So, there you have it. Edamam is for passionate cooks as well as those who love to eat. It not only saves time, but it also helps users discover new quality recipes. Edamam is completely free to download and there are no hidden in-app purchases.
Talking to Terry Cavanagh (pictured, left), the first thing that jumps out at me is how pleasant he is. How soft-spoken and thoughtful he comes across as. Particularly for somebody who tortures people.
An award-winning independent developer from Ireland, Cavanagh has become known for wonderful, mercilessly difficult games like VVVVVV and Super Hexagon. The latter is Cavanagh’s first iOS game; a low-fi arcade gauntlet that challenges players to move left and right to survive an incoming barrage of lines and shapes for as long as possible. It bent our brains in circles and became a surprise cult-hit on the App Store, moving about 72,000 copies since release, according to Cavanagh’s last look.
Wonderful. Mercilessly difficult. The two don’t quite go together, do they? Against all odds, however, it seems that driving people mad is what’s driven sales for Super Hexagon. It’s a phenomenon that beckons the question: why is a game that’s so hard so very easy to love? What makes difficulty so satisfying?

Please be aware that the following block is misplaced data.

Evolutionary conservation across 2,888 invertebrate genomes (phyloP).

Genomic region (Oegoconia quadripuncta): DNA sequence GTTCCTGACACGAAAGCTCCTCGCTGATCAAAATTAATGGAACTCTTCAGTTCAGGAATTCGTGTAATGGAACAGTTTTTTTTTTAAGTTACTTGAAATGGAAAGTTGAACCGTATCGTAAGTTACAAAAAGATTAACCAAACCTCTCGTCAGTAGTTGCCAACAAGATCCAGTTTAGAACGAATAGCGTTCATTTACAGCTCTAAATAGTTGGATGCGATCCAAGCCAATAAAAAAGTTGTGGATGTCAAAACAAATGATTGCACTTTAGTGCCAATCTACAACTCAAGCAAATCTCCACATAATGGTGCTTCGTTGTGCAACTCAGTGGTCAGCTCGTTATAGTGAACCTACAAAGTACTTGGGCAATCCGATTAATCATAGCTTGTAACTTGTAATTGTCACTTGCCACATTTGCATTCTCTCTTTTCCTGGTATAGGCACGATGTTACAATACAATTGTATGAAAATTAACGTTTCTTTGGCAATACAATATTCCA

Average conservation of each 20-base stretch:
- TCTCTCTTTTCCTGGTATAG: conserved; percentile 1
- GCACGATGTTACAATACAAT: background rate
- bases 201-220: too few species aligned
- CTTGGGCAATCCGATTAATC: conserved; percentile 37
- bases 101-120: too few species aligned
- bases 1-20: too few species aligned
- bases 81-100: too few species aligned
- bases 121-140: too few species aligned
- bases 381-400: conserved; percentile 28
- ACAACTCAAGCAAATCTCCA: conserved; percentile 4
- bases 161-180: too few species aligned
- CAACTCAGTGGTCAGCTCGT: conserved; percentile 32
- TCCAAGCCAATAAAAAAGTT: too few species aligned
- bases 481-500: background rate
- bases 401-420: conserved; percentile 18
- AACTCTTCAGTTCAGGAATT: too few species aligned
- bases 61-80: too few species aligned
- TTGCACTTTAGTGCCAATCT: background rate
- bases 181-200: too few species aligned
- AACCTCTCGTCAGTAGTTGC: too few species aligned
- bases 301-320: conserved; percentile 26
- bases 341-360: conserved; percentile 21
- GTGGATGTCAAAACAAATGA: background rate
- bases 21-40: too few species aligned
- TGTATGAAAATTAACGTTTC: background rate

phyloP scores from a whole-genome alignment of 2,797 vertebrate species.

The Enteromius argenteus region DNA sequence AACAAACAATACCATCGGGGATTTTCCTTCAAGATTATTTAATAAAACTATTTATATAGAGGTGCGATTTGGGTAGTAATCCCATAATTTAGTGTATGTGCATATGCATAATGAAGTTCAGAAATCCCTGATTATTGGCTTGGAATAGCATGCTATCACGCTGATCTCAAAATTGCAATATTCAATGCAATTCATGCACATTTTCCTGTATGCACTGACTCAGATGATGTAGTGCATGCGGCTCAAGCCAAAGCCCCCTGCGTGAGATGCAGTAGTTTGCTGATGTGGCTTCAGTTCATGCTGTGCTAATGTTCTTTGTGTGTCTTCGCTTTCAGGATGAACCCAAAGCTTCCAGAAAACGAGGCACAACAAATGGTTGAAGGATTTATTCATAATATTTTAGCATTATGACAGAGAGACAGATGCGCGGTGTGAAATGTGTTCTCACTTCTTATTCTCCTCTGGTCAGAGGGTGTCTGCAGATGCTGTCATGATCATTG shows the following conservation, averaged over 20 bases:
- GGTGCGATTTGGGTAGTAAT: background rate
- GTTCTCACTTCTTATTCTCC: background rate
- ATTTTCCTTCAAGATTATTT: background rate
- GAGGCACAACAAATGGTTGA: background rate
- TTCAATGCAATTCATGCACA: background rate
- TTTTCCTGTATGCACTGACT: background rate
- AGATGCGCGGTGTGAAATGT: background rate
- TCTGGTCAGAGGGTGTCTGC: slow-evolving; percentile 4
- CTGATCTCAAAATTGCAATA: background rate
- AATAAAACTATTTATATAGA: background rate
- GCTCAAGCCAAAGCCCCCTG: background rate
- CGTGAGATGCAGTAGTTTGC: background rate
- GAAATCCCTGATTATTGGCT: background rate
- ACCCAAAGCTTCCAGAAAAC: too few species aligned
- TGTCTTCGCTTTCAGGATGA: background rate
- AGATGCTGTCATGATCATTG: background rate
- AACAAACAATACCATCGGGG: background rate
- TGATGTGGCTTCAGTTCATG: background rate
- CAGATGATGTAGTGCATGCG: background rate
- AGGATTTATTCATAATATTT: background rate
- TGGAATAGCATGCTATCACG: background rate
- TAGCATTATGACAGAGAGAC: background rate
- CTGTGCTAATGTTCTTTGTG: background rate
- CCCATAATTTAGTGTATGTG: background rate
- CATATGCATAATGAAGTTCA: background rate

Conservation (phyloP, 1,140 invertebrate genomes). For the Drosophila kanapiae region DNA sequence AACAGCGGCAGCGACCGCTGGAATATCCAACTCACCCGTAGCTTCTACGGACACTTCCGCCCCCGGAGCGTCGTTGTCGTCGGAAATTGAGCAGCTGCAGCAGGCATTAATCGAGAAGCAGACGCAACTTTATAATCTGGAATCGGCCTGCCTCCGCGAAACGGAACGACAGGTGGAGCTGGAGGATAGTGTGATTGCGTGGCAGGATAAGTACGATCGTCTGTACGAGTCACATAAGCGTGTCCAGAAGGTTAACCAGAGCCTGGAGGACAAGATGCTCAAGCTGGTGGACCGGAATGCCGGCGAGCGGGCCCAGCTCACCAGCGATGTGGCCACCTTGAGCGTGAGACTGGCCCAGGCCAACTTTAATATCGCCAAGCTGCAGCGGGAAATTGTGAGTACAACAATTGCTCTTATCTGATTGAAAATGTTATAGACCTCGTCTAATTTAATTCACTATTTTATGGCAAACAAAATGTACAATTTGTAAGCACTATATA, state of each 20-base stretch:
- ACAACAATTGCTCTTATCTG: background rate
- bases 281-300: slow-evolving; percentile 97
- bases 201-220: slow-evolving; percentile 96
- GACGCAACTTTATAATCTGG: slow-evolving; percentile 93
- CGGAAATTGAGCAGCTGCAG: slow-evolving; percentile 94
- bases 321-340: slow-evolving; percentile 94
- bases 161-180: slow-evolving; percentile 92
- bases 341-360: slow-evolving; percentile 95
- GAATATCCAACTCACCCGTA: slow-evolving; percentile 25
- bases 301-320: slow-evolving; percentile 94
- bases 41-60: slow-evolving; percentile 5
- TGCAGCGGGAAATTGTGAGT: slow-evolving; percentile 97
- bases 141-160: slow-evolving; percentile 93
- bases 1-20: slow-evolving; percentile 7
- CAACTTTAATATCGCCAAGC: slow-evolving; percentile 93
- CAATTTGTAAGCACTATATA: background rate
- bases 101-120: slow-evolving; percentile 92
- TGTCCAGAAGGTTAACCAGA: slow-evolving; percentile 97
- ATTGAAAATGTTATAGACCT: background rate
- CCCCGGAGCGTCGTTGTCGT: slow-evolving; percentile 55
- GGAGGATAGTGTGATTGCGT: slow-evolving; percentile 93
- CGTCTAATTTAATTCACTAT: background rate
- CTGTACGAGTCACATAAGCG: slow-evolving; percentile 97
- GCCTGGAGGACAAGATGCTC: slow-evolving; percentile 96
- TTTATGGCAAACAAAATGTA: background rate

“I think it really comes down to a couple of small things,” reflects Cavanagh. “The main one is that it’s fair. It never feels like…” he pauses for a moment. “Put it this way: whenever you mess up in the game, it always feels like it’s your fault, and that’s really, really important.” We’re talking about his game, but Cavanagh’s first guiding principle speaks to a fundamental shift in values within the industry.
Where once it was understood – embraced, even – that quarter-sucking games would be hard-wired for player failure, notions of ‘cheapness’ have taken over. Blistering difficulty can still exist, but with less erratic exceptions and more dependable rules. If dependability is one piece of the difficulty puzzle, it becomes clear in talking more with Cavanagh that simplicity is its interlocking mate.
“With [Super Hexagon], the sort of things that can happen in the game are very simple, very learnable. In a sense, nothing comes out and surprises you.” Almost immediately, he corrects himself. “Well I suppose that’s a lie…waves are decided randomly at the edges of the screen… [but] every pattern in the game is discrete and learnable. That’s a big part of the game; training your muscle memory and getting to know the patterns.” An important distinction, it seems. Nailing down the difference between too hard and just hard enough means understanding that systems can be complex, but that learning them shouldn’t be.
Playing Super Hexagon, it’s easy to see the way that approach informs every layer of the game. Case in point? The score. Far from recycling the bloated arcade method left over from the coin-op era, Cavanagh gives players only one measure of success: time. An ever-present reminder of the true game at work…survival of the fittest.
Soon after the game’s release, it became apparent that this choice just may have been the unexpected ace in the hole. Players would tweet out their latest time, wearing it like a badge of honor. Super Hexagon has no formal social features, no “tools for virality,” but armed with their hard-fought numbers, players began jostling for position in a metagame of milliseconds. I ask Cavanagh if that was part of his plan all along, and while he won’t speculate as to the social impact, I may have just discovered a third rule of difficulty.